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So when people call themselves “traditionalists” with respect to the role of women, esp in ministry, what do they mean? And, are there traditionalists today? Sarah Sumner’s book, Men and Women in the Church, chp. 3, discusses such questions with some interesting results.
Even if both views — complementarians and egalitarians — believe in (what she calls the) primacy of Scripture, neither (in her view) acknowledges often enough the role tradition plays.
Here’s one of her comments: “Whereas complementarians wants Christians to believe that women’s worth is equal to men’s, egalitarians want Christians to believe that women’s rights are equal to men’s.”
I’m keen on what you think of this observation: Do you think it is a fair characterization?
Now her major claim: complementarians are not genuinely traditionalists because they have significantly modified that tradition. To show what traditionalists believe, Sarah sketches Tertullian (“You destroyed so easily God’s image, man.”) and speaks of his “incalculable” influence (41). Then she looks at Ambrose (“men are superior”), Augustine (procreative intent; for friendship men prefer males), and Aquinas (men are shaped by reason, women by sexual appetite). Look,it is easy to find the worst comments and trot them out; this is not Sarah’s style. But, she does show that these leaders said things at a fundamental level about women that have had an enduring impact on how women are perceived. Her bigger point is that these sorts of leaders represent the “tradition” on women in the Church.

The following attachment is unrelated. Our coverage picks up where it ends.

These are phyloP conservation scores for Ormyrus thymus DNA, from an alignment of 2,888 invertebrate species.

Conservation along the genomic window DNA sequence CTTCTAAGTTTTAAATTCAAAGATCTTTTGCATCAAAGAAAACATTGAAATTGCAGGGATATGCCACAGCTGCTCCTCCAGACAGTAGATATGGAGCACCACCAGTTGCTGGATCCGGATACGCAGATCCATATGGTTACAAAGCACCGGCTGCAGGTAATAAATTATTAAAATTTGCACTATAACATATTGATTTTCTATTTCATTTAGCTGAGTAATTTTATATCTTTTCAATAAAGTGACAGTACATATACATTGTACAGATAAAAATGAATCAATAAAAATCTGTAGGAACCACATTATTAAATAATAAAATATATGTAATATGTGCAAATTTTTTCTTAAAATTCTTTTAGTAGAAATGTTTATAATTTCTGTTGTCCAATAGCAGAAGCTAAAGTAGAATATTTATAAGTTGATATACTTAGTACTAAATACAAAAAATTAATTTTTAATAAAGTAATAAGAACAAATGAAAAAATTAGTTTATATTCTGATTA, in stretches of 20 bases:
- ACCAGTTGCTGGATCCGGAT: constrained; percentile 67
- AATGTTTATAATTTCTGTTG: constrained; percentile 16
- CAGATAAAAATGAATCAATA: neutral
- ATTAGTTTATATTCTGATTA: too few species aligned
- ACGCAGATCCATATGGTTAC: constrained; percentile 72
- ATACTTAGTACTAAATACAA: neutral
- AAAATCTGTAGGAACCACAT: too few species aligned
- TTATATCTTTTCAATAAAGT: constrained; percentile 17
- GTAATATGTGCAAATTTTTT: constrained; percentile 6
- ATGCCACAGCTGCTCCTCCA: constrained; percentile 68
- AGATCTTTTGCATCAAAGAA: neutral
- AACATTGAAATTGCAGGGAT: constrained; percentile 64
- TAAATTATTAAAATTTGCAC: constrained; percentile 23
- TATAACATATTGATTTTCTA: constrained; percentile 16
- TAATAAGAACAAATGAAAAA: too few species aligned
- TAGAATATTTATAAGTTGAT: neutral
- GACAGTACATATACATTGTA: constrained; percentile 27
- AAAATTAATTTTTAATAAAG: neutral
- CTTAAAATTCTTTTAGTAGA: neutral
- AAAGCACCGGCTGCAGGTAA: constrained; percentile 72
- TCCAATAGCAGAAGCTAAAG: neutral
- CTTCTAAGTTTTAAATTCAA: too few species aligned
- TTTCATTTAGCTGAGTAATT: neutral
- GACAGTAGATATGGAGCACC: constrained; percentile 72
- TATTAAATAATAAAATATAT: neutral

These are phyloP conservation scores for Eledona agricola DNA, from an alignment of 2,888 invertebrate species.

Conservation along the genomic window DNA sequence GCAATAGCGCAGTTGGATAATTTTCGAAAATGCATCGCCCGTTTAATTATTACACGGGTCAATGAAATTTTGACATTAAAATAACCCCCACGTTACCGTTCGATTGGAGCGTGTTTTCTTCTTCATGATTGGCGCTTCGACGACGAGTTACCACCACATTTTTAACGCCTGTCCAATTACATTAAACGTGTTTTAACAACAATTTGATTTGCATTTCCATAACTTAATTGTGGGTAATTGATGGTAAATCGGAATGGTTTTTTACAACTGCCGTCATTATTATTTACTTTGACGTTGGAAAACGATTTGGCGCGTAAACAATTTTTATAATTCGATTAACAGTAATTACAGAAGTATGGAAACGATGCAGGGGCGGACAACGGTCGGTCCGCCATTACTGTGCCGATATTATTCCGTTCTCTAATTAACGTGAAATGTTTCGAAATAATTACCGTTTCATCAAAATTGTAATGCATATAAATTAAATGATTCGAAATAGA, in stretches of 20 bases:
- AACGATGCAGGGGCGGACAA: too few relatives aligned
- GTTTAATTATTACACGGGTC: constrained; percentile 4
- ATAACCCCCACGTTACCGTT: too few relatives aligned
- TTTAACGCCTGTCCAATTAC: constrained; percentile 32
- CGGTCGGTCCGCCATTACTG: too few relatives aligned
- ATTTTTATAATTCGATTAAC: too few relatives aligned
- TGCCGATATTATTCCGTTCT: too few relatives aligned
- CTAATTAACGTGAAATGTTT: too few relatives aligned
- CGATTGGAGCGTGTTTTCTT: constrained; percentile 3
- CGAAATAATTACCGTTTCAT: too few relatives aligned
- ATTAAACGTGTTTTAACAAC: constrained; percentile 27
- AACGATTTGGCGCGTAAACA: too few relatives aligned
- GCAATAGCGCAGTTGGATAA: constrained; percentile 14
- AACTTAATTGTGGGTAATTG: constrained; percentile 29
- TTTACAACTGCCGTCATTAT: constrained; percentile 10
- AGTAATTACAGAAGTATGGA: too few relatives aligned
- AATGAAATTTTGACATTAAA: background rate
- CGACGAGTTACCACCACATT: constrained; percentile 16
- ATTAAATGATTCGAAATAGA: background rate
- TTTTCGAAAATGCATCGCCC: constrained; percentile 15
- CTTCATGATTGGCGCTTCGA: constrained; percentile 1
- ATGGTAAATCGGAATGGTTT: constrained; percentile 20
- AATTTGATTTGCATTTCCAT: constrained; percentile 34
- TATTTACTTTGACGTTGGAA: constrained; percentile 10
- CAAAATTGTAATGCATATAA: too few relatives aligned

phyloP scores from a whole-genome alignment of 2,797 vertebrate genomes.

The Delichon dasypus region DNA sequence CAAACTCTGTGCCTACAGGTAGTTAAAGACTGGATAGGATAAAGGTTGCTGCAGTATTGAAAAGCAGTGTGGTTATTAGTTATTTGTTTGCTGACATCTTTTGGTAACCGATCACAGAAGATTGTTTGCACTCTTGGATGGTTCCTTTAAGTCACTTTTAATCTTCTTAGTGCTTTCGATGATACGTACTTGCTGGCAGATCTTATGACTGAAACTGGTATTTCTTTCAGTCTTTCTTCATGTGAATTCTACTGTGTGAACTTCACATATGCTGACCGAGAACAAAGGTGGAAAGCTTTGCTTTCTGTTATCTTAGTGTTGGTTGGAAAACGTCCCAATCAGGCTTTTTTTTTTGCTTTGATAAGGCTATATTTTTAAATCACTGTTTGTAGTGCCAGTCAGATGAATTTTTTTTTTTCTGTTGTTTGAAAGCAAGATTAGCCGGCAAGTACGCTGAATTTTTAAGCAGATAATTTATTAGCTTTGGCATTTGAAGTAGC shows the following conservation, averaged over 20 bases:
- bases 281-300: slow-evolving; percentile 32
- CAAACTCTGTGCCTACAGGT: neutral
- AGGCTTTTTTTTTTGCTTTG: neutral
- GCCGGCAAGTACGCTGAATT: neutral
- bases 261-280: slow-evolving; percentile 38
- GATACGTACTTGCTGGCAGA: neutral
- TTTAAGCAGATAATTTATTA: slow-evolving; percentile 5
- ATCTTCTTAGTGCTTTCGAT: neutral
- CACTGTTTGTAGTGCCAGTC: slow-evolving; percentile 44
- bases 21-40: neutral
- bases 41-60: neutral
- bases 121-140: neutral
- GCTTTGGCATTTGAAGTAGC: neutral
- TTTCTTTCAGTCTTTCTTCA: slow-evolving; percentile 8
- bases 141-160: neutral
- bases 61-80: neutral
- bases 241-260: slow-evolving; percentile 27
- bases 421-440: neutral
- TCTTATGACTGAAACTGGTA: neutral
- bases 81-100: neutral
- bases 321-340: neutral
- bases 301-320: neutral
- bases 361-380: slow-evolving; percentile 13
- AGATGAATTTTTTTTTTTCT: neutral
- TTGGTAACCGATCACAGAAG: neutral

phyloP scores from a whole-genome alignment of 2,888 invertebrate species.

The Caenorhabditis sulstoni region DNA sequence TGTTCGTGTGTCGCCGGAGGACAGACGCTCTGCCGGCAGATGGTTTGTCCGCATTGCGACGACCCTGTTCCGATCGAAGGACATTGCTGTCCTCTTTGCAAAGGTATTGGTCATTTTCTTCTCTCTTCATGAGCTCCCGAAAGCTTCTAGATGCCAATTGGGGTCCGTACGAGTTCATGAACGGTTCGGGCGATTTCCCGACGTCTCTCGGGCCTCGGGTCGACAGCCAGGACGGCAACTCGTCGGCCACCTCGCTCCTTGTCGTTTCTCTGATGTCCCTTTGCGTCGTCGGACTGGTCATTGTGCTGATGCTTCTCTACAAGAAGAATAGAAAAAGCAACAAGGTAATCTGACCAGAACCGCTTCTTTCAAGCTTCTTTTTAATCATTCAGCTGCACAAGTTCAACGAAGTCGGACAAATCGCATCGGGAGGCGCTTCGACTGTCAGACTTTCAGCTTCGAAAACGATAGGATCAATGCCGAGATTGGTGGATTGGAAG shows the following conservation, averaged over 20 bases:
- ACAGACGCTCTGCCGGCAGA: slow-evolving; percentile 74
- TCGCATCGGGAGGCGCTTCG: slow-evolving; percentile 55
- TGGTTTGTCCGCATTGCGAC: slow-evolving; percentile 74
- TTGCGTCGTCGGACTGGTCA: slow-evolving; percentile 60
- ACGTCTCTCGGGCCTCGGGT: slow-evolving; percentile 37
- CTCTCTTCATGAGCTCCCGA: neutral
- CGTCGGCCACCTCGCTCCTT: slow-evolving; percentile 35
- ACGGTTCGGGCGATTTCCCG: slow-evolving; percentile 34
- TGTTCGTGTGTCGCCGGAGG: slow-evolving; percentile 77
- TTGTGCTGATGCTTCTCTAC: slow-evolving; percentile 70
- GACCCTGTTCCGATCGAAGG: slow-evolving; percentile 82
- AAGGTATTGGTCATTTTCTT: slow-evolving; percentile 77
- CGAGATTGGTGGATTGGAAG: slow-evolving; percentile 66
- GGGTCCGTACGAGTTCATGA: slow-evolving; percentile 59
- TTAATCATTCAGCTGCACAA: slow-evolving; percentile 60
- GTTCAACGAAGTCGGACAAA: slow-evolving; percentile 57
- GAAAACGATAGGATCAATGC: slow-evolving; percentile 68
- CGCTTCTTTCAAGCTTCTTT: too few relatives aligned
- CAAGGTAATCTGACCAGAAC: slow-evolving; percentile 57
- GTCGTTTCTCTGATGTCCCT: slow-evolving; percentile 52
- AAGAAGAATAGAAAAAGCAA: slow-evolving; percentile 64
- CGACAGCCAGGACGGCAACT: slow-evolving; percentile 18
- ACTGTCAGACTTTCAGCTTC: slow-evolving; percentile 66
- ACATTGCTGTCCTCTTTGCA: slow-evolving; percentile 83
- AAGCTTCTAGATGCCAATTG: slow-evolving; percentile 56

Her point: these views are closer to what “traditionalist” means, and no one today — not complementarians — are genuine traditionalists.
Question: does this indicate that the difference between the two views — complementarians and egalitarians — is one of the degree of adaptation rather than one being faithful and the other a departure? Are both really departures?
Her claim: to argue for women’s equal worth is a novelty in the Church.
In her next chp, Sarah weighs in on the issue of “contradiction in the Christian community.” She thinks most evangelicals are “antifeminist” but not “anti-women-in-ministry” (53). Church history shows the impact of women in ministry all along. Alongside that impact is the traditional view, and this creates tension within the Church itself.
So she calls for a paradigm change: account for all the biblical data, magnify the tensions of the old paradigm, and provide additional solutions to old problems.

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